What do 'grandfathering', 'transition measure' and 'opt-out' mean?
Reference: Regulation (EU) No 1178/2011, Regulation (EU) No 965/2012
These terms refer to certain legal concepts used in aviation safety regulations, in particular Reg. (EU) No 1178/2011 on aircrew and Reg. (EU) No 965/2012 on air operations.
'Grandfathering' designates the legal recognition and acceptance of certificates issued on the basis of national legislation by national authorities prior to the entry into force of a specific regulation. For example, in Reg. (EU) No 1178/2011, the conditions for the grandfathering of JAR-compliant and non-JAR-compliant pilot licences and medical certificates are set forth in its Articles 4 and 5. In Reg. (EU) No 965/2012, the conditions for grandfathering of EU-OPS AOCs are set forth in Article 7(1).
Grandfathering measures are included in the Cover Regulation to assist Member States in the transition from national rules to unified EU rules. In the case of aircrew licensing, provisions on grandfathering consider some national certificates issued in compliance with given regulations and by a certain date as being in compliance with the new Aircrew Regulation (i.e. Reg. (EU) No 1178/2011).
A 'transition measure' is a provision helping the national competent authorities and regulated entities to gradually adapt to the new EU rules. Several examples can be found in the Aircrew Regulation, such as in Article 11c (in relation to the obligation of Member States regarding the transfer of records and certification processes of those organisations for which the Agency is the competent authority) and in Article 4 (1) — the obligation of Member States to adapt grandfathered pilot licences to the new format by a certain date.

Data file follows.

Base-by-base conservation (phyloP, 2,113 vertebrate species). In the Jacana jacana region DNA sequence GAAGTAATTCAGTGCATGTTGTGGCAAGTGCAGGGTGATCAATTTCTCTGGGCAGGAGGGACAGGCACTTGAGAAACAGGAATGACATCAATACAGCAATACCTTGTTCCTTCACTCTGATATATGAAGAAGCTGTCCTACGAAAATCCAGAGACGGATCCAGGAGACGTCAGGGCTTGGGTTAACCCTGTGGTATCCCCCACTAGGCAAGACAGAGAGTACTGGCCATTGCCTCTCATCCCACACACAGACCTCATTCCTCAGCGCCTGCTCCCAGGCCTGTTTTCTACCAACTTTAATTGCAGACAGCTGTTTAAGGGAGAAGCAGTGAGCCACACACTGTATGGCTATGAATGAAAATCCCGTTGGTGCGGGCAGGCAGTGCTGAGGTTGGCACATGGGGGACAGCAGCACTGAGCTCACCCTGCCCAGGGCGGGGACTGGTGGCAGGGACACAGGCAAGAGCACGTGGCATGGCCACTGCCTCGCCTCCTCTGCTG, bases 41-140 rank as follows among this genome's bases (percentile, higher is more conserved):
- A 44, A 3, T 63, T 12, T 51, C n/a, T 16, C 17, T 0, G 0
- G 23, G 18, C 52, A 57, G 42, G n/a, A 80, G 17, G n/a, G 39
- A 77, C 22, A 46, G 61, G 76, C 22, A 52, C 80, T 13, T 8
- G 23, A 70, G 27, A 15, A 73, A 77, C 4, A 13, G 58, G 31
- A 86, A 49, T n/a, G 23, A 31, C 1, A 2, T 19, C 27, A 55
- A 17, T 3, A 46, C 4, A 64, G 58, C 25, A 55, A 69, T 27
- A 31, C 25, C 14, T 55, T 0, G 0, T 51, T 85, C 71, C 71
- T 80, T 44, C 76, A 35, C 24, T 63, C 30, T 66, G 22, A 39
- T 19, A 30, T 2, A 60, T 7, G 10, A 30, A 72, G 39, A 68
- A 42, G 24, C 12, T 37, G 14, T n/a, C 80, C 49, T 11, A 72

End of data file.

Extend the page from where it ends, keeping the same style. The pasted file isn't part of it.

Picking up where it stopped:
The 'opt-out' is a form of transition measure applicable to Member States. Opt-out provisions allowed Member States to decide not to implement an EU regulation or certain provisions thereof for a certain period of time, delaying the date of application of the new regulation (or certain provisions thereof) within that Member State. For example, the opt-out provisions contained in the Aircrew and Air Ops regulations required the Member State to notify the European Commission and EASA of the 'opt-out', describing the reasons for such derogation and the programme for the phasing out of the opt-out and achieving full implementation of the common requirements.
Read more on opt-in and opt-out.